Now that the exultation over President Obama’s symbolic gesture in favor of gay marriage has subsided, is it possible to ask exactly what he’s done? Politically speaking, I mean. He’s a politician, after all, not a moral philosopher.
As I understand it, the president has proposed no legislation nor promised any. Indeed, he’s said that the question of whether same gender couples can legally marry is up to the states, in which case nothing’s apt to change in the foreseeable future.
It’s interesting to speculate if any Southern state would have voted to allow interracial marriages like that of Obama’s parents had the Supreme Court not decided the issue in Loving vs. Virginia. Probably not.
So for this Newsweek sanctifies Obama as “America’s First Gay President” in a cover portrait with a multi-colored halo? (Never mind that historians suspect that James Buchanan, a lifelong bachelor whose close relationship with an Alabama Senator prompted Andrew Jackson to call him “Aunt Fancy,” preceded him by 156 years.) Is the magazine trying to make Obama look like a self-regarding fop?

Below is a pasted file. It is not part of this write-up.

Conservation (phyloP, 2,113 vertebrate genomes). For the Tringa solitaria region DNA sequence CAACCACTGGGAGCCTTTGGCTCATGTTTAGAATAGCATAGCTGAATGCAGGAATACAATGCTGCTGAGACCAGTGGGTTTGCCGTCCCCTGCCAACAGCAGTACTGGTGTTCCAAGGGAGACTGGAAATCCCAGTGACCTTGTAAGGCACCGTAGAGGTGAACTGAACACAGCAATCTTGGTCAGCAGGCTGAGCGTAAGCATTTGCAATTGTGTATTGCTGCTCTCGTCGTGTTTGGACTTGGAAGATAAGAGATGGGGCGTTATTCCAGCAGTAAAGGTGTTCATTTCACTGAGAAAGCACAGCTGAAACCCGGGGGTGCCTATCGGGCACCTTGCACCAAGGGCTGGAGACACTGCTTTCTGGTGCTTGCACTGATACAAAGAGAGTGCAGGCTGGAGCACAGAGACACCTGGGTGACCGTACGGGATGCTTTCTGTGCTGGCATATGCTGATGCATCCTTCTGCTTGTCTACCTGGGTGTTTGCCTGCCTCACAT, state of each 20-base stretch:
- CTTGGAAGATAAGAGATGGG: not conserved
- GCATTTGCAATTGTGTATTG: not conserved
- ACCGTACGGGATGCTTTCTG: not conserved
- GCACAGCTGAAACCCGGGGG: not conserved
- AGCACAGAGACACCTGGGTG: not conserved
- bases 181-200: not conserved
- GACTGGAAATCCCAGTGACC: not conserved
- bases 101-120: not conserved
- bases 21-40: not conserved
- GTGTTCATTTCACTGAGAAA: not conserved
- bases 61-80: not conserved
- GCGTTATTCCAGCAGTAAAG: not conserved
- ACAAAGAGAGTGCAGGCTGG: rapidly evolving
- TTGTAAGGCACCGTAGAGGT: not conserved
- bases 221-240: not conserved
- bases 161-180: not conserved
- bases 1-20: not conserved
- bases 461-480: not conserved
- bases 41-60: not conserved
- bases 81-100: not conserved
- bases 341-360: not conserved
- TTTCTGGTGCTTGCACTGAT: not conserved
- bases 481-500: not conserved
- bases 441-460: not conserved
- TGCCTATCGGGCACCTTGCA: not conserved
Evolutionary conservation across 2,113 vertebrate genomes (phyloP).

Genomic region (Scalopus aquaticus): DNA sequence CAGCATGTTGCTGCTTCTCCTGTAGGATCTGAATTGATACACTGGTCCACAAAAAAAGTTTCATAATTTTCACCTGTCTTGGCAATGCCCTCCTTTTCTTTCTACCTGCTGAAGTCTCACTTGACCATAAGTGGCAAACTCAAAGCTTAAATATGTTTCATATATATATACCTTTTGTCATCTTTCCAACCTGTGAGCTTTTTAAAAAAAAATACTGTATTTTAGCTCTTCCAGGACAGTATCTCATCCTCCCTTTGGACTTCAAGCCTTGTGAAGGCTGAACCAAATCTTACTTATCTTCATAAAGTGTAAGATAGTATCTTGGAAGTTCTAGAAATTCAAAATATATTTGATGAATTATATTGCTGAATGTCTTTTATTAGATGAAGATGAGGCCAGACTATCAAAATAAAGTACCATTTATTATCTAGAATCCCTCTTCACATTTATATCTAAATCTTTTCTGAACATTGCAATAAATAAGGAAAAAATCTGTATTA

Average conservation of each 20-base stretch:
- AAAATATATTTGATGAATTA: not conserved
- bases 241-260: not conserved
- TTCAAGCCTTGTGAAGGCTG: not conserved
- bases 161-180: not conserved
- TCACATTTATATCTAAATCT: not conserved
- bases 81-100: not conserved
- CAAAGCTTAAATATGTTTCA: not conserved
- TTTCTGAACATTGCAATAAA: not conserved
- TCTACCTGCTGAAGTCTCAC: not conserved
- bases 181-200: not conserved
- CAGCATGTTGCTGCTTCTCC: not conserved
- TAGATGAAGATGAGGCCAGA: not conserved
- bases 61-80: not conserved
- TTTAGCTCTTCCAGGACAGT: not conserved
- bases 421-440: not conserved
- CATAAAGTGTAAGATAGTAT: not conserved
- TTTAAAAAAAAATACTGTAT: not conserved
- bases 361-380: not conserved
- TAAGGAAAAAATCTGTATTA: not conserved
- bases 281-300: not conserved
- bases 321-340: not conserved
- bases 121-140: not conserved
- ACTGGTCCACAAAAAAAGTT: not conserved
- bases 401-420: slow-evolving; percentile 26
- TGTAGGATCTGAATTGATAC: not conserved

On MSNBC’s “Chris Matthews Show,” Andrew Sullivan, the Newsweek article’s author, spoke of weeping when he heard Obama say, in effect, “I am his equal.” The ubiquitous British-American pundit who has long crusaded for gay rights (and who idolized George W. Bush in his flight suit incarnation) explained that “to hear the president who is in some ways a father figure speak to that—the tears came down like with many in our families.”
Up to a point, I can empathize. It’s an emotional issue, acceptance. Like Salon’s Glenn Greenwald, however, I do find it a bit thick coming from a pundit who had previously written that “the desperate desire among some gays for some kind of affirmation from one man is a little sad.” But then Obama’s not a father figure to me unless Bush was—or Bill Clinton. Some people’s need to make him one strikes me as a little creepy.